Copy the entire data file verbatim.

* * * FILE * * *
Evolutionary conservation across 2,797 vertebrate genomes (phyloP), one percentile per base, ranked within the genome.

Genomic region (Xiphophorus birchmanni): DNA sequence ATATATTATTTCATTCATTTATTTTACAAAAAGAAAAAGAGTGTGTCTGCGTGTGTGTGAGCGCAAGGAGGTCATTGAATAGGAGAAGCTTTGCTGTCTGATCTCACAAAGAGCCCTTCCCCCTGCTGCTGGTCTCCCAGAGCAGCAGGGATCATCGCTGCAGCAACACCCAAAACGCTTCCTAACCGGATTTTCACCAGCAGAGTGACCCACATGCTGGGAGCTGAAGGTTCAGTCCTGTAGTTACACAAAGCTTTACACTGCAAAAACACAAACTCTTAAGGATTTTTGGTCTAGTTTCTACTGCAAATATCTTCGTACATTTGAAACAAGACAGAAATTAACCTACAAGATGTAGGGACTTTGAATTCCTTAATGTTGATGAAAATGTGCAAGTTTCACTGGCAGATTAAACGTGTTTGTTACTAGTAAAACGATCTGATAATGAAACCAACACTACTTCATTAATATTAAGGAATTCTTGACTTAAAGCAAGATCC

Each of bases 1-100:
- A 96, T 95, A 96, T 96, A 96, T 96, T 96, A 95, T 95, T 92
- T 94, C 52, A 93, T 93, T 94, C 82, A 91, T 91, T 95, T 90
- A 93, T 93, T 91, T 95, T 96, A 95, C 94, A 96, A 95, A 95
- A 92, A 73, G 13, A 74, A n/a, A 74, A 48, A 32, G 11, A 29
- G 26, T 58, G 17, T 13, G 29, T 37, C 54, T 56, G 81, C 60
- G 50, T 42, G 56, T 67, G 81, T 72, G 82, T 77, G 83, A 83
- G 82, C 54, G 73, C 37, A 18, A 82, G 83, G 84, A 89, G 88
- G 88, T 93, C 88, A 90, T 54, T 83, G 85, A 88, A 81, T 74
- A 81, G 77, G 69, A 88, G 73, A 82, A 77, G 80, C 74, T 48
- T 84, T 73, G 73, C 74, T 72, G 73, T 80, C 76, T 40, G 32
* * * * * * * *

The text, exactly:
Evolutionary conservation across 2,797 vertebrate genomes (phyloP), one percentile per base, ranked within the genome.

Genomic region (Xiphophorus birchmanni): DNA sequence ATATATTATTTCATTCATTTATTTTACAAAAAGAAAAAGAGTGTGTCTGCGTGTGTGTGAGCGCAAGGAGGTCATTGAATAGGAGAAGCTTTGCTGTCTGATCTCACAAAGAGCCCTTCCCCCTGCTGCTGGTCTCCCAGAGCAGCAGGGATCATCGCTGCAGCAACACCCAAAACGCTTCCTAACCGGATTTTCACCAGCAGAGTGACCCACATGCTGGGAGCTGAAGGTTCAGTCCTGTAGTTACACAAAGCTTTACACTGCAAAAACACAAACTCTTAAGGATTTTTGGTCTAGTTTCTACTGCAAATATCTTCGTACATTTGAAACAAGACAGAAATTAACCTACAAGATGTAGGGACTTTGAATTCCTTAATGTTGATGAAAATGTGCAAGTTTCACTGGCAGATTAAACGTGTTTGTTACTAGTAAAACGATCTGATAATGAAACCAACACTACTTCATTAATATTAAGGAATTCTTGACTTAAAGCAAGATCC

Each of bases 1-100:
- A 96, T 95, A 96, T 96, A 96, T 96, T 96, A 95, T 95, T 92
- T 94, C 52, A 93, T 93, T 94, C 82, A 91, T 91, T 95, T 90
- A 93, T 93, T 91, T 95, T 96, A 95, C 94, A 96, A 95, A 95
- A 92, A 73, G 13, A 74, A n/a, A 74, A 48, A 32, G 11, A 29
- G 26, T 58, G 17, T 13, G 29, T 37, C 54, T 56, G 81, C 60
- G 50, T 42, G 56, T 67, G 81, T 72, G 82, T 77, G 83, A 83
- G 82, C 54, G 73, C 37, A 18, A 82, G 83, G 84, A 89, G 88
- G 88, T 93, C 88, A 90, T 54, T 83, G 85, A 88, A 81, T 74
- A 81, G 77, G 69, A 88, G 73, A 82, A 77, G 80, C 74, T 48
- T 84, T 73, G 73, C 74, T 72, G 73, T 80, C 76, T 40, G 32